Dont Get It
Dont Get It
photographic images, voice-overs and song and instrumental music.
• Music is a strong presence in the play adding variety and emotional subtext to many of the plays scenes. It also places them in their historical contexts and on some occasions suggests the irony of the situations the two women faced.
• NO photographs exist of the women in the prison camps but a wide variety of other images appear on screen as a background to the dialogue. These include:
– Photographs taken of male P.O.Ws when they were liberated
– Photographs of nurses arriving in Singapore from Belalau
– Contrasting images of Singapore: the confident, imperial city before its fall, and the bombed and burning city afterwards.
• These images add credibility to the script as the central situation Misto sets up is the making of a television documentary.
• Voice-over is used for the only other speaking role in the play, Rick, the interviewer and his voice adds variety to the sound and texture of the play.
• The problem of how to make a play about suffering, cruelty, deprivation and death bearable for a modern audience is dealt with by using:
– Humor to lighten some scenes. We see this when the Prime Ministers message finally reaches the Australian nurses in Scene , “Keep smiling!”, to which they break into helpless laughter at the irony of the message to their situation. Also the contrast between the main characters, the prim British schoolgirl Sheila, and the more practical Sydney nurse Bridie provides another source of humor
– Another method used is the device of distancing. The characters and their audience are distanced in time from the events recalled and presented in the play. The women in the play have survived the camps and lived through the subsequent years and have in some ways dealt with the trauma. Now as survivors they can look back.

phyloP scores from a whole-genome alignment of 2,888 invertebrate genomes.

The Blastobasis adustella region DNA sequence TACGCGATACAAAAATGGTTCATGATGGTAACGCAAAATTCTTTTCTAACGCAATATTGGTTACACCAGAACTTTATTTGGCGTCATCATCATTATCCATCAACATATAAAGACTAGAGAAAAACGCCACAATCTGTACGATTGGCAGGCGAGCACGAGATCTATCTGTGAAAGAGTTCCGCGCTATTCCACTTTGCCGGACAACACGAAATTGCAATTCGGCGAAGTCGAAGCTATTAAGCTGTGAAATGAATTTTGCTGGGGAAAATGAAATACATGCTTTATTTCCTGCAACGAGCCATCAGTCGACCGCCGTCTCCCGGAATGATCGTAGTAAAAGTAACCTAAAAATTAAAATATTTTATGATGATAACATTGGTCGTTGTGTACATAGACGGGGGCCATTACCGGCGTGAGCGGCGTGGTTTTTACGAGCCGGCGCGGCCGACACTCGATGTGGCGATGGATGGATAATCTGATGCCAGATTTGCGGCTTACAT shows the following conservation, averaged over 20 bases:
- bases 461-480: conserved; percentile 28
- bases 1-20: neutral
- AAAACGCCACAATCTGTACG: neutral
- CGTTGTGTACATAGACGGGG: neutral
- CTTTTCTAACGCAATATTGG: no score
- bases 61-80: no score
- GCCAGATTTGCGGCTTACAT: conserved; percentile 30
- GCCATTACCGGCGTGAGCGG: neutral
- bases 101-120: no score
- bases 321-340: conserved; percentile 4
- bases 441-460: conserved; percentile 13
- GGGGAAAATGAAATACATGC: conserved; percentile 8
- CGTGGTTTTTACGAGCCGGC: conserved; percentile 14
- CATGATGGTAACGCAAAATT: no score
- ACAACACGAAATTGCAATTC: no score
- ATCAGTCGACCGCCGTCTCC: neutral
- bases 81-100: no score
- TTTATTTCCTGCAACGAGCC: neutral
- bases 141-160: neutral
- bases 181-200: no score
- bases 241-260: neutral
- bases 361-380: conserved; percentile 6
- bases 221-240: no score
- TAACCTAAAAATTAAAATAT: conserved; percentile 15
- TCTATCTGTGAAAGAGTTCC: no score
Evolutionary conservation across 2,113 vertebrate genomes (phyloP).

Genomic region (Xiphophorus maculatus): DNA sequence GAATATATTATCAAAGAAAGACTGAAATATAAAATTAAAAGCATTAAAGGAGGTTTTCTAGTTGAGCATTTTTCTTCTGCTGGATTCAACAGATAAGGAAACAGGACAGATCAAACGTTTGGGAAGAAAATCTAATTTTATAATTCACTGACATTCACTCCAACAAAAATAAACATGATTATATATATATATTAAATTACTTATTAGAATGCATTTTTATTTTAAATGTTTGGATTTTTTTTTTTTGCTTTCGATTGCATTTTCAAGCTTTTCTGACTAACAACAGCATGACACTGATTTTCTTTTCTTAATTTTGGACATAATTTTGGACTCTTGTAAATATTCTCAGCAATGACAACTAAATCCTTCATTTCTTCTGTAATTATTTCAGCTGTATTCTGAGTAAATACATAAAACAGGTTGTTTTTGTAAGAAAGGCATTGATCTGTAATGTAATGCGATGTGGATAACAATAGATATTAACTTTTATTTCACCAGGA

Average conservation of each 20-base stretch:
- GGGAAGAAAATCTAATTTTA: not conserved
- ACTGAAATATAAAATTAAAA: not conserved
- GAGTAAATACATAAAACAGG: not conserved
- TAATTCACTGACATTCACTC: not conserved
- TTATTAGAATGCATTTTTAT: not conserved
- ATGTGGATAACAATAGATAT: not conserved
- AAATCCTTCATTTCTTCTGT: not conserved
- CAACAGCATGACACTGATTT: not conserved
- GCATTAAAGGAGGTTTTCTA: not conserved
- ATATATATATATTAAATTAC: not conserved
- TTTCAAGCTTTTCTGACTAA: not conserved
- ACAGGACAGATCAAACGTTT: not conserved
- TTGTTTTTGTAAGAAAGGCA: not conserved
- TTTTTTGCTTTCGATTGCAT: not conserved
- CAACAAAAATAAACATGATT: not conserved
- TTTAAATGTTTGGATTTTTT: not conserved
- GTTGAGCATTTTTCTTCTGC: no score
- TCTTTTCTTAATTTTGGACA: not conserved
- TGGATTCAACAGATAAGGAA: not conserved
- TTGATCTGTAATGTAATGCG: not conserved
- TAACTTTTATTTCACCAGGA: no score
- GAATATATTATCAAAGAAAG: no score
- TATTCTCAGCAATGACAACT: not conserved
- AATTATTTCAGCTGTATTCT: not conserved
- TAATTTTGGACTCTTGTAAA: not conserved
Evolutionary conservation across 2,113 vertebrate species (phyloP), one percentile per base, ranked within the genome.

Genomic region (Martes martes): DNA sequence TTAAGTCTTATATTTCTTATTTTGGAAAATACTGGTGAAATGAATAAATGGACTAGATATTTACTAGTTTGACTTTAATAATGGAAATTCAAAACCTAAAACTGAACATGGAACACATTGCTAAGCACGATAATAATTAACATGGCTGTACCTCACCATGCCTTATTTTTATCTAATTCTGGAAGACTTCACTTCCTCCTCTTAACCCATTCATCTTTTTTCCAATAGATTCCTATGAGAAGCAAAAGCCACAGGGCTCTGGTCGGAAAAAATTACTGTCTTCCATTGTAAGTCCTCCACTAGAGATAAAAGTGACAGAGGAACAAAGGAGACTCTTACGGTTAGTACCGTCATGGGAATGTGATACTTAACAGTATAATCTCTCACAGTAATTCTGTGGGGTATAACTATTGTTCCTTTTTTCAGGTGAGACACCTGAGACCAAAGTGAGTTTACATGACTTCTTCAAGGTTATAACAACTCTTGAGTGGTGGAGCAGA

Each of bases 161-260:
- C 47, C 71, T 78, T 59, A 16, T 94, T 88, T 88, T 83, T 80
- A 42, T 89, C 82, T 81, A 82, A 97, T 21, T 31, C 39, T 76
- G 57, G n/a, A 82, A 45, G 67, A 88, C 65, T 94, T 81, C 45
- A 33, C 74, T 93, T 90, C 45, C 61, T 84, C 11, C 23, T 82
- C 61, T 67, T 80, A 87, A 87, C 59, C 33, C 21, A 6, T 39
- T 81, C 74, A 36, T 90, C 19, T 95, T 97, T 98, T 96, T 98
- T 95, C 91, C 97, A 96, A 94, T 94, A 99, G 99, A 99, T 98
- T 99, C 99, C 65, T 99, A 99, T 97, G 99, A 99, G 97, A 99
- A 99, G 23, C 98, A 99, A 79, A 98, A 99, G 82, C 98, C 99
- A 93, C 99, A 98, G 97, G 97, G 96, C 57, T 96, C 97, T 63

– Misto also makes no attempt to reproduce on stage the appalling brutalities carried out in the camps. Instead he allows his dramatic techniques of photographs, voice-overs and music to establish these horrors in the imaginations of the audience.
“The Shoe- Horn Sonata” is a play by John Misto that gives an insight into two lives of two female POWs in WW II and is a vector of Mistos thoughts. It explores the little known and often terrible events associated with female prisoners of war. The play follows a friendship of two women through the war to a point of tension thats beyond what any normal friendship would have to deal with. Misto engages his audience by using a multitude of mediums to portray his story creating a truly multimedia performance. The playwright challenges the audience to look beyond this to the underlying ideas of survival, loyalty and truth.
The play opens with a scene almost as dramatic as the characters, introducing Bridie. She stands on a spotlight demonstrating the “Kow Tow” bow for respect in the centre of the stage then “claps her hands sternly”, immediately revealing the strong assertive nature of her character. The audiences become intrigued, and listen as